Use indents to achieve first line indentation in your paragraphs and to achieve a hanging indent for your citations, references, or works cited section. For very simple documents, you might set the indents for the whole document as shown in the video, below. However, for documents with any complexity, you should set your indents by modifying the style and setting the paragraph options for that style.
Hyphen, En Dash, and Em Dash
Each has its purpose. The en and em dashes are so named because they are customarily the width of a capital N and M, respectively, in whatever font face and font size is being used.
|Hyphen||To join related words||common-cause, mis-identify|
|EnÂ Dash||To indicate a range||2014–2017, June 2017–April 2019|
|EmÂ Dash||To set off a parenthetical statement||The Yeti—long sought but seldom seen—is thought to be found in the mountains of Tibet.|
There are several ways to type these characters in MS Word. The easiest approach is to let Word’s auto correct feature do it for you. Find the AutoCorrect options in your version of MS Word. Typically they’re in Preferences > Proofing > AutoCorrect (Mac) or File > Options > Proofing > AutoCorrect (Windows). Usually this feature is used to correct common typing errors: abuot -> about. You can use it to correct, or at least mitigate, your personal glitches, too: I tend to type both as bothe, for some reason. AutoCorrect to the rescue.
Here, you’ll use AutoCorrect to convert a pair of hyphens to an en dash and three hyphens to an em dash. For Windows
|For…||You want to be able to type…||replace…||with…|
|No change necessary|
And on Macintosh
|For…||You want to be able to type…||replace…||with…|
|No change necessary|
In a rÃ©sumÃ© or CV, be sure all your employment history and other date ranges are at least using the same type of dash, ideally an en dash.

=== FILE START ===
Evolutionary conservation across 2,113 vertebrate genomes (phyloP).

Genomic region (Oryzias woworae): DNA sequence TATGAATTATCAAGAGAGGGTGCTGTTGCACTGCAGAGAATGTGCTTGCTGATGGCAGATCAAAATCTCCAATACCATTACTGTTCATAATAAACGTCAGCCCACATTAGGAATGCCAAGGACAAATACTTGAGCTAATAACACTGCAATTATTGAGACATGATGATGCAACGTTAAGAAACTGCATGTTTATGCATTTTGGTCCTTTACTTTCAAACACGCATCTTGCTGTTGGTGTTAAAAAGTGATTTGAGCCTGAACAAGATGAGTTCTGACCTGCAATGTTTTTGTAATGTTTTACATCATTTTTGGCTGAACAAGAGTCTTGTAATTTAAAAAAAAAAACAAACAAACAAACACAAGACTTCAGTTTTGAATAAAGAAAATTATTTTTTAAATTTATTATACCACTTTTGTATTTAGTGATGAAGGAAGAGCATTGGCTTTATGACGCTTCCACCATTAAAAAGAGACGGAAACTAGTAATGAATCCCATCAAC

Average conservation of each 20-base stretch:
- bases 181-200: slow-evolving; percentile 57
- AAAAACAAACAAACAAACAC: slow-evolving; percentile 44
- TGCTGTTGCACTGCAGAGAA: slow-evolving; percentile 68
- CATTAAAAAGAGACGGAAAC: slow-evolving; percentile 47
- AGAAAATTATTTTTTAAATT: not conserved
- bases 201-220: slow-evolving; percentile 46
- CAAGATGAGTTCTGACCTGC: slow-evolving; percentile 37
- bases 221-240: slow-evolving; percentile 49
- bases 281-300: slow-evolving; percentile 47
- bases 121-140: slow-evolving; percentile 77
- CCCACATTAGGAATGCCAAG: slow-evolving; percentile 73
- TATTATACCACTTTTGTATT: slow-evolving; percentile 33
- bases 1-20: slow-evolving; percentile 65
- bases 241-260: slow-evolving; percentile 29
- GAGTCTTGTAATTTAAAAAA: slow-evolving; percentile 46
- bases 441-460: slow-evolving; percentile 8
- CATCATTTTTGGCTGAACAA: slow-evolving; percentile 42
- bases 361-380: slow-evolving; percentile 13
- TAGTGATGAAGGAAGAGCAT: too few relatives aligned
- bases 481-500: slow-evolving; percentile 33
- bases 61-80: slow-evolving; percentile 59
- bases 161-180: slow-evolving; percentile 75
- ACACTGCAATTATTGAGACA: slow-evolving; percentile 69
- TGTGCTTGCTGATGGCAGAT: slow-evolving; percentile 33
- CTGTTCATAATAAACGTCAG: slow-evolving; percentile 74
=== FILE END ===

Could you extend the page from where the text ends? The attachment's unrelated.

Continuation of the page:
Comments and Changes
Use the reviewing features in MS Word to track changes and insert comments. Never write notes to yourself or other authors into the body of the document; you incur a technical debt with each note-to-self, each highlight color, each [**NEED CITATION**] or (Table XX)â€”every bit of stray text or formatting is something that you’ll later have to remove from the document and that you run the risk of accidentally leaving in your final version. Learn MS Word’s features that allow you to commentÂ about the document rather then commentÂ in the document.
When you have tables—long or short—that need to appear across multiple pages, you should repeat the header row or rows of the table on each page so that your reader doesn’t need to guess or look back to recall what each column contains.
On the View tab, make sure that Ruler is checked so that rulers are visible. This allows you to keep an eye on what tab stops and first line or hanging indents are active at your insertion cursor’s current location.
(Macintosh) In Preferences > View set the Style Area Width to 1.5″.
(Windows) In File > Options > Advanced > DisplayÂ set the Style area pane width in Draft and Outline View to 1.5″.
This is an obscure setting, but possibly the most important bit of advice in this post. By setting this value to something other than zero, when you’re in Draft view, there will be a left-hand gutter showing the style that is applied to each paragraph. This isÂ critical for being able to ensure consistent use of styles and to detect odd styles that may have crept in when you copied content from a webpage into your Word document.
Chris Menard’s video provides a nearly perfect explanation of why this is important and how to use it. Near the end of the video, he reverses the settings changes he made… I wouldn’t bother doing that: leave the style area setting at 1.5″.